A government-appointed panel to review a fellowship scheme for researchers who had not cleared the National Eligibility Test has been caught in a bind with the higher education sector facing a funds crunch.
The committee is undecided on whether it should suggest extending the fellowship to state universities or increasing the scholarship as neither the human resource development ministry nor the University Grants Commission (UGC) has given any assurance on funds.
Under the non-NET fellowship scheme, MPhil and PhD students get Rs 5,000 and Rs 8,000 a month, respectively. But it is only available to students of 40 central universities and 10 other top institutions.
Around 35,000 students, who have not qualified for Junior Research Fellowship (JRF) through the National Eligibility Test, get this non-NET fellowship now.
As for those who have qualified for the JRF through the NET, the amount is much higher. They start with a monthly stipend of Rs 25,000.
Ministry sources said the review committee, at an interaction with senior officials, wanted to know if the government was willing to support an extension of the scheme with adequate funds, but got no assurance.
The refusal to commit comes at a time the rate of increase in the allocation for higher education has been falling. While Rs 23,152 crore was allocated for the sector in 2014-15, the amount rose to Rs 26,855 in 2015-16 – in other words, a 16 per cent hike.
But the allocation this year is Rs 28,840, an increase of seven per cent over last year.
In the last two years, the government has started six new IITs, seven IIMs and three Indian Institutes of Science Education and Research (IISERs), which means more money has had to be set aside for investing on campuses.
Ministry sources said the non-NET review committee had asked the government to make its funds position clear, so that it could come up with suggestions on selecting state universities where students could be considered for the fellowship.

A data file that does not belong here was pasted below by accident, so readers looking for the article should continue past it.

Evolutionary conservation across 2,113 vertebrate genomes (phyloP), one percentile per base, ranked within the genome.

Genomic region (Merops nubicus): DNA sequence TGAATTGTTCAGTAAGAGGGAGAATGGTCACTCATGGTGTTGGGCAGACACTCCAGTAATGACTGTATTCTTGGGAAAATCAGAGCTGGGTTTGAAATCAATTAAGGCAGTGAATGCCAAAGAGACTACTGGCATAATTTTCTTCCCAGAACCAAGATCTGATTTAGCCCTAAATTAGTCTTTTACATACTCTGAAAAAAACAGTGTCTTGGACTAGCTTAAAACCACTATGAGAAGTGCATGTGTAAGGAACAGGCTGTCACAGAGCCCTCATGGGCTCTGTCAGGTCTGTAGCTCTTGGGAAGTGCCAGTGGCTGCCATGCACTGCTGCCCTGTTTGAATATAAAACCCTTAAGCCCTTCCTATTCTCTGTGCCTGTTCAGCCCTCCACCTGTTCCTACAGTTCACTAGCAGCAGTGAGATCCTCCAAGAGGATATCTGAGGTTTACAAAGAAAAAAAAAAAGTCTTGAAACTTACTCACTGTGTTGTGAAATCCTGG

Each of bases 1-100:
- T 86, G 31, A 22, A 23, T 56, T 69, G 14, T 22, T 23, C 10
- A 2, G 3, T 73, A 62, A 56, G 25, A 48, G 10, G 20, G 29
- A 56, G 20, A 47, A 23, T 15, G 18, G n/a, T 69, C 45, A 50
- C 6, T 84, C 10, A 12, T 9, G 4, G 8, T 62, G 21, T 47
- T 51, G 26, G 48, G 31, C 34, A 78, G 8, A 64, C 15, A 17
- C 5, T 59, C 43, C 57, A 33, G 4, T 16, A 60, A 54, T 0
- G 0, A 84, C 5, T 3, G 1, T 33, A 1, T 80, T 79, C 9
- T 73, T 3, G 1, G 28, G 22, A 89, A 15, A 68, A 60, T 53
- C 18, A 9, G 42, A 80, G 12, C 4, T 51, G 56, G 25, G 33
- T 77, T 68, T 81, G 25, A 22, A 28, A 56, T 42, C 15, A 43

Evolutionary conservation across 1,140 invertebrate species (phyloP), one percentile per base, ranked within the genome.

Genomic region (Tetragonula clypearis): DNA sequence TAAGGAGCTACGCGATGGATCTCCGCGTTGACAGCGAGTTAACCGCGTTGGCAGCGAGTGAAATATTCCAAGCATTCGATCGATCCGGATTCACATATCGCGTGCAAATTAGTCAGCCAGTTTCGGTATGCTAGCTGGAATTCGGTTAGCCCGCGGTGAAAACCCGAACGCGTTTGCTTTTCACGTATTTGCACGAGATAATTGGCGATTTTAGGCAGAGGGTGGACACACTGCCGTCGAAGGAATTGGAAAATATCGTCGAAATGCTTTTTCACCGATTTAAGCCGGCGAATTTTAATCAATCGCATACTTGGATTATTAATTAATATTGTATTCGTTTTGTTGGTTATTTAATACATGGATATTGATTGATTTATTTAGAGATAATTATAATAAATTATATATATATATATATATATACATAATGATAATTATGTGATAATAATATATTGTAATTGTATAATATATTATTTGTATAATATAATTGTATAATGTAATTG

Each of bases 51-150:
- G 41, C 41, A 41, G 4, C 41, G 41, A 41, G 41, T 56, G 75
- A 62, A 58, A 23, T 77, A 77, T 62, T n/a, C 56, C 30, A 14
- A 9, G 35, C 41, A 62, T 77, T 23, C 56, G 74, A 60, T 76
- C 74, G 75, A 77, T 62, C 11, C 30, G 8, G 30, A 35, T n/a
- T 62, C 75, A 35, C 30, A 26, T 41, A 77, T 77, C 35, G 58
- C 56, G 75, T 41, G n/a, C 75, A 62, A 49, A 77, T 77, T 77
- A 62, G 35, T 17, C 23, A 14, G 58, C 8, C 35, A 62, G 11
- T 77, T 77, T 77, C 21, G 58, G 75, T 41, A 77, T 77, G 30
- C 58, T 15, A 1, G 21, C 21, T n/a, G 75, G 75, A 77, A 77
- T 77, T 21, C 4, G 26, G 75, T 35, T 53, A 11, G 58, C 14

The committee has also told the ministry that, at this point, it cannot make any suggestions either on increasing the fellowship amount.
The UGC, which spent Rs 99 crore on the non-NET scholarship last year, had in October scrapped the scheme for lack of funds. But it was directed by the ministry not to enforce that decision after students of Left-leaning associations protested against the move.
The ministry had then set up the non-NET review committee to suggest better selection guidelines, including economic and other criteria, and whether the scheme could be extended to state universities.
Sources said the committee had indicated to the ministry that it might not suggest any economic criterion to select students for the non-NET fellowship. It was pointed out that only 0.4 per cent of students pursuing higher education were into research, so introducing an economic criterion could discourage students further.
The committee, the ministry sources said, has also hinted that it might suggest a national-level exam to select students for the fellowship or a marks-based screening system.
News Courtesy: The Telegraph India (link)